Florida Democratic Senate hopeful Pam Keith was already a decided underdog in her attempt to become the Democratic party’s nominee for U.S. Senate next year — and that was before Alan Grayson got into the race last week.
But Keith, a 46-year-old African-American former Navy JAG officer, says she’s not overly concerned that the Florida political press will probably be obsessed between what is likely to be an intense, drawn-out battle between the liberal Grayson and the more centrist Patrick Murphy in the Democratic Senate contest.
“I’m not worried about that,” Keith said Friday during an interview at La Tropicana, the venerable Cuban coffee shop in Tampa’s Ybor City. “I’m sort of expecting that to happen. I think there are factions in the party that want to keep the focus in that direction, and that’s OK. If they’re focused on those two, they’re going to be focused on each other and I’m going to continue doing what I’m doing. I believe what I’m doing is what the voters are really interested in.”
While Grayson supporters think the Florida Democratic Party establishment is firmly in the bag for Murphy, not all progressives are lining up behind the Orlando firebrand. Keith enjoys the support of Florida Squeeze blogger Kartik Krishnaiyer, for example. When asked whether she gets upset about stories that mention only Murphy and Grayson as the Democratic party nominees for Senate, Keith said simply it’s “disrespectful to the voters.”
“I think it’s factually inaccurate,” she said. “I question the journalistic integrity of anyone who writes something that’s factually inaccurate, but it is what it is.”
A foreign service brat, Keith was born in Turkey, lived in Morocco and Syria before moving back to the U.S., where she lived in places like Oakland and Lexington, Ky., before ultimately making her way to Palm Beach County, her home now.
She spent a couple of days last week in Tampa meeting potential voters, and said she’s been making trips throughout the state to Orlando, Jacksonville and Tallahassee, and points in-between.
” I think there’s no time when you’re not trying to get money, but I think that every campaign is different and it has to be based on the candidate,” she said. “So my campaign has started with an emphasis on getting my name out, with an emphasis on the grassroots connection and (getting) hopefully some of the earned media. And as people get to know me, then you have more success and say, ‘This is who I am, this is what I’m doing’, and people say, ‘Oh, I’ve heard of you! Somebody told me about you. I saw you on Facebook,’ and then you have more success at fundraising.”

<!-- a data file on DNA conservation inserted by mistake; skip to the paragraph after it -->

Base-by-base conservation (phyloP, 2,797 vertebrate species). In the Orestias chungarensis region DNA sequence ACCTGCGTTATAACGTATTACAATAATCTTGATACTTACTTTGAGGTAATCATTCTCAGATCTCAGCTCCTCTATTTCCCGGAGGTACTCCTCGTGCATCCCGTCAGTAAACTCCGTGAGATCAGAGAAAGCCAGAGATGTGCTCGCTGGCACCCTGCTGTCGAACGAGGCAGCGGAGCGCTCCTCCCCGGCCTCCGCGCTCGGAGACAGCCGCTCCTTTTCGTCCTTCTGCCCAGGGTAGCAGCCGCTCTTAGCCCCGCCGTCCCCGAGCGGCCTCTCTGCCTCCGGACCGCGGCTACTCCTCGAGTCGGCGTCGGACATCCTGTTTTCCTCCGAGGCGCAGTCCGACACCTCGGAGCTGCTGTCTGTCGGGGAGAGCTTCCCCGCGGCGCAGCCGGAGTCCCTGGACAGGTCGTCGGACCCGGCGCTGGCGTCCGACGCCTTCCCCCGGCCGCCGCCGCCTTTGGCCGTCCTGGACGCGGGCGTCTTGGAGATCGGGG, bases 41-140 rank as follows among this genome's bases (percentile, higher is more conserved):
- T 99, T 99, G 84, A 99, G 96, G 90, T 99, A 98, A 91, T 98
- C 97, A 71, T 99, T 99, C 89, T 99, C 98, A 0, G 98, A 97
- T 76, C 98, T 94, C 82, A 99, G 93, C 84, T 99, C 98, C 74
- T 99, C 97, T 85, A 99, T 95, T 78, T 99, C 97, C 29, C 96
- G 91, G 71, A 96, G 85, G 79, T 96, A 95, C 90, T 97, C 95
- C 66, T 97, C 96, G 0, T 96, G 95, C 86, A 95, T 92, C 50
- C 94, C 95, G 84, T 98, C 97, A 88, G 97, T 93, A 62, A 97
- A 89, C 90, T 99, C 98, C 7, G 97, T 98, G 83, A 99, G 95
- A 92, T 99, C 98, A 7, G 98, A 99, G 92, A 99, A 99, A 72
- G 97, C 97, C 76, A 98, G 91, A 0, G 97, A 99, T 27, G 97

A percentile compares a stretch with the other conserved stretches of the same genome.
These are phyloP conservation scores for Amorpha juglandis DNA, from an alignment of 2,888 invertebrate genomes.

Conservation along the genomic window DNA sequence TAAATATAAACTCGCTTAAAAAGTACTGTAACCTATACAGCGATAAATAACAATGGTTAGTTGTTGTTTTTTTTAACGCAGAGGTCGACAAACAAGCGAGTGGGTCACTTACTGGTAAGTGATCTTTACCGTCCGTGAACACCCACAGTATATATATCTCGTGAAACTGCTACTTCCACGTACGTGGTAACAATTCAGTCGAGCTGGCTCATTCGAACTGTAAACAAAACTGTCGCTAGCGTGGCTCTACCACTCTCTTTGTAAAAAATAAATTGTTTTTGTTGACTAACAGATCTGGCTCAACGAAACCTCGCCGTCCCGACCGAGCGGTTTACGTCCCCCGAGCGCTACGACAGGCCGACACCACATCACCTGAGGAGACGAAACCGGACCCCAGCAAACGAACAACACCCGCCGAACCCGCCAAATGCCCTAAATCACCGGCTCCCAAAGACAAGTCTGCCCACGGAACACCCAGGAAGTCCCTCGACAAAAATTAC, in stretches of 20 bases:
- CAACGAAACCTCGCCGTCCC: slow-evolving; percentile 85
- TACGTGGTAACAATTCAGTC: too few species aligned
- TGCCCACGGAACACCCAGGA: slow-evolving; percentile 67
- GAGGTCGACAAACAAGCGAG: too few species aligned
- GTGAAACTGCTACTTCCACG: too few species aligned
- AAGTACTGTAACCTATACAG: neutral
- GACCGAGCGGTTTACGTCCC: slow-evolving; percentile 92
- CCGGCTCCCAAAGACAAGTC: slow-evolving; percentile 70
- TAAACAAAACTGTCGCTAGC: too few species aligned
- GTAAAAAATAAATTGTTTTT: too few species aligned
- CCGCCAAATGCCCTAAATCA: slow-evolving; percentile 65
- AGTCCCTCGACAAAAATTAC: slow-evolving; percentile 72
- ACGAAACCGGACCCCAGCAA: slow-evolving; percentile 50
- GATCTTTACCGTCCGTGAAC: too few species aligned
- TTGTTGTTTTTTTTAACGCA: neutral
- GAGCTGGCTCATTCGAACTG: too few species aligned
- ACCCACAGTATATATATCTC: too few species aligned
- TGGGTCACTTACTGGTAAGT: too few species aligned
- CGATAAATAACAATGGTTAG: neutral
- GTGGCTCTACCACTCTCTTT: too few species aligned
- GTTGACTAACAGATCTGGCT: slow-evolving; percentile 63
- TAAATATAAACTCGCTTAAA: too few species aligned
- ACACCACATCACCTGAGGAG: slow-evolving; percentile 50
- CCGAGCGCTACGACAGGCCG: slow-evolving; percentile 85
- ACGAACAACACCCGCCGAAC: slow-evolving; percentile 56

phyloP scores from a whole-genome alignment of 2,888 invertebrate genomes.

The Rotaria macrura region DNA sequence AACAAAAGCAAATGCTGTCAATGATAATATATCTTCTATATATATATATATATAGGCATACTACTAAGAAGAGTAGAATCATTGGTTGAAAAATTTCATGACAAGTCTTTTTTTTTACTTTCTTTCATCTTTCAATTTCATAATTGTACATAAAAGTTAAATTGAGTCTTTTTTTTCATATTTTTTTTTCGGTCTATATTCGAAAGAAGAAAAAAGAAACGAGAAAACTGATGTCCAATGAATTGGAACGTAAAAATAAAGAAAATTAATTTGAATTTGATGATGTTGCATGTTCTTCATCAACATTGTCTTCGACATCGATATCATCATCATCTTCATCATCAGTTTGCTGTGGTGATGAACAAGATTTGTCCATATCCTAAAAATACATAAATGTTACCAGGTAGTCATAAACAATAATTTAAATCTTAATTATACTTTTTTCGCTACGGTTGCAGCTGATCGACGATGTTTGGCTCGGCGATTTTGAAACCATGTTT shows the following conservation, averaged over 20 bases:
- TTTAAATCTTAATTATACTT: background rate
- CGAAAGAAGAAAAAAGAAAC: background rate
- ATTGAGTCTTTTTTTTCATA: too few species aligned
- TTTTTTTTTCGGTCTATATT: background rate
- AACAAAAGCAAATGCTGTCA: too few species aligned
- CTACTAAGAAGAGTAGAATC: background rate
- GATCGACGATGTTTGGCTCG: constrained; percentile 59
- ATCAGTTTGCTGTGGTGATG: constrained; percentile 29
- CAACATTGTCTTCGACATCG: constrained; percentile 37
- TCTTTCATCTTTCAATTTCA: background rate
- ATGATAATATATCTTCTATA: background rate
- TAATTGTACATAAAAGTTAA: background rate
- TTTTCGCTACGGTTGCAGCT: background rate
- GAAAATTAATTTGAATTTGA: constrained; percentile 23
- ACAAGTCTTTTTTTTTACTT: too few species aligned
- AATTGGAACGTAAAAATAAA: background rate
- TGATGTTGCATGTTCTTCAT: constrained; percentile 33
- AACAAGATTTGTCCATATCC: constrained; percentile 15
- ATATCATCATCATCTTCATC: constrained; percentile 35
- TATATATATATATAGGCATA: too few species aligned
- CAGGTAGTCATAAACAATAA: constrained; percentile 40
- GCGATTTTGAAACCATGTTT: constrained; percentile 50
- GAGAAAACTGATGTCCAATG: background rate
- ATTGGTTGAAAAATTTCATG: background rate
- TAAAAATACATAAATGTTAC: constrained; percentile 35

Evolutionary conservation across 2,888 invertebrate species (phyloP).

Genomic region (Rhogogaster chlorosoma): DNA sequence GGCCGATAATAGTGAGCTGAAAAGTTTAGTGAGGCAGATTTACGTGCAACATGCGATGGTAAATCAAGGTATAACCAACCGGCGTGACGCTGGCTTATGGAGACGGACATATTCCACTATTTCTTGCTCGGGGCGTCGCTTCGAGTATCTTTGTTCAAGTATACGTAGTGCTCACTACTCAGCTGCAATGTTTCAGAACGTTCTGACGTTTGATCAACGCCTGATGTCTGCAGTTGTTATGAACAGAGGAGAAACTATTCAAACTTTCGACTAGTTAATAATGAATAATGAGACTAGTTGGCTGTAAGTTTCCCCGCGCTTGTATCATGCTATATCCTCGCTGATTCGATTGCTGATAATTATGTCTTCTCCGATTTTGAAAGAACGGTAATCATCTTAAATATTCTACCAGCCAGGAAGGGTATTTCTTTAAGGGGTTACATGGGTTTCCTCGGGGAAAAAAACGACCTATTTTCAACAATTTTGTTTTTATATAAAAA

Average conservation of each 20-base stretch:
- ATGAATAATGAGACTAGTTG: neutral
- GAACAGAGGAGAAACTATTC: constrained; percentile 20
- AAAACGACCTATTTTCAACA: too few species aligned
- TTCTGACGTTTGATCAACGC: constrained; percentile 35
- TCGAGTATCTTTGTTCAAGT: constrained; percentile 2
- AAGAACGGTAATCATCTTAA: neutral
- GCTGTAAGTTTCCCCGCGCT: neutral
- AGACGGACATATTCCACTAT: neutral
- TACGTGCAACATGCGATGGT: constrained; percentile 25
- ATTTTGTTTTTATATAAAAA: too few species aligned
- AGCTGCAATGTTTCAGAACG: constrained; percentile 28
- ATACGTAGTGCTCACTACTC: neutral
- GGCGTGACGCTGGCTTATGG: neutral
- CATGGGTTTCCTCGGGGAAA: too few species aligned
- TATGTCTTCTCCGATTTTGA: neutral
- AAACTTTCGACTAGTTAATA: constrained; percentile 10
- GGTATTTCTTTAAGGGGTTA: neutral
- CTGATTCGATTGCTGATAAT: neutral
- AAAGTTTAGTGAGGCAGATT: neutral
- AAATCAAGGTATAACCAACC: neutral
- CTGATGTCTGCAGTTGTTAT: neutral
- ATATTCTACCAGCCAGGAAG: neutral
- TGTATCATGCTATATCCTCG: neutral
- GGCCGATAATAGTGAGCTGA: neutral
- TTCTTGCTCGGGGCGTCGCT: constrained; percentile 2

Regarding some of the issues, Keith said she supports raising the minimum wage while acknowledging the downside that it presents for some small businesses. Florida’s minimum wage stands at $8.05 an hour, while it remains $7.25 nationally. How much does she think it should be raised?
“I certainly think it’s north of $10,” she said. “I would like to see a phase in towards $15.” But she expresses concerns about that could affect small businesses. “One of the things that I would particularly like to see phased in is the payroll tax consequence to the employers that are on the margins, whose profits aren’t very high or are just barely making it,” she says.
On immigration, Keith is for a pathway to citizenship for the undocumented in this country, and supports most of the Senate’s comprehensive immigration plan it passed two years (the bill strongly supported at the time by Marco Rubio). But she said when she hears her Republican friends consistently trot out the phrase, “more border security,” she questions exactly how much more are they talking about?
“Do you mean walls, do you mean drones? Armored vehicles? Talk to us about what you think our southern border should look like?” she questioned. “Because we already have thousands of people working on that border, so if it’s not that, or if you want to go from thousands to tens of thousands, OK, tell us how much that’s going to cost? Right? I think that’s a part of the bill that I thought was woefully inadequate.”
Regarding national security and the National Security Agency’s surveillance program exposed thanks to former contractor Edward Snowden‘s revelations two summers ago, she said there are different points of view on dealing with the war on terrorism.
Asked about Kentucky GOP senator and presidential candidate Rand Paul‘s pushback against some of the excesses of NSA surveillance, Keith said she respects his stance on the issue, but doesn’t wholeheartedly embrace it.
“I don’t think it’s ever a good idea to play fast and loose with civil rights and freedoms in this country,” she said. “We should never have a cavalier attitude about the privacy of American citizens, but we also have to understand the realities of our circumstances. We have to understand that not only is our Uncle Sam tracking down some of the things that we’re doing, never doubt that some of our enemies are tracking those very same things, and information is power. If I had a choice to who knows what I’m up to? I would rather it be Uncle Sam than Proctor and Gamble.”
In talking about what animates her, Keith brought up her military background, saying her job in the Navy was to help fight our enemies abroad. But, she said, there are “enemies within,” as well, and they work to disenfranchise voters, not just of the ability to vote, but also to know and learn about those competing for office.
“There are enemies to our process; those who don’t respect voters and try to disenfranchise them; those who gerrymander districts to try to water down intention of the voters; those who try to pollute our system with influence peddlers and try to buy access. That’s wrong, and those who feel they can determine who our candidates are going to be without the voters say so? That is as much a threat to our process as is anything else. And I’m going to stand up against that, to the best of my ability.”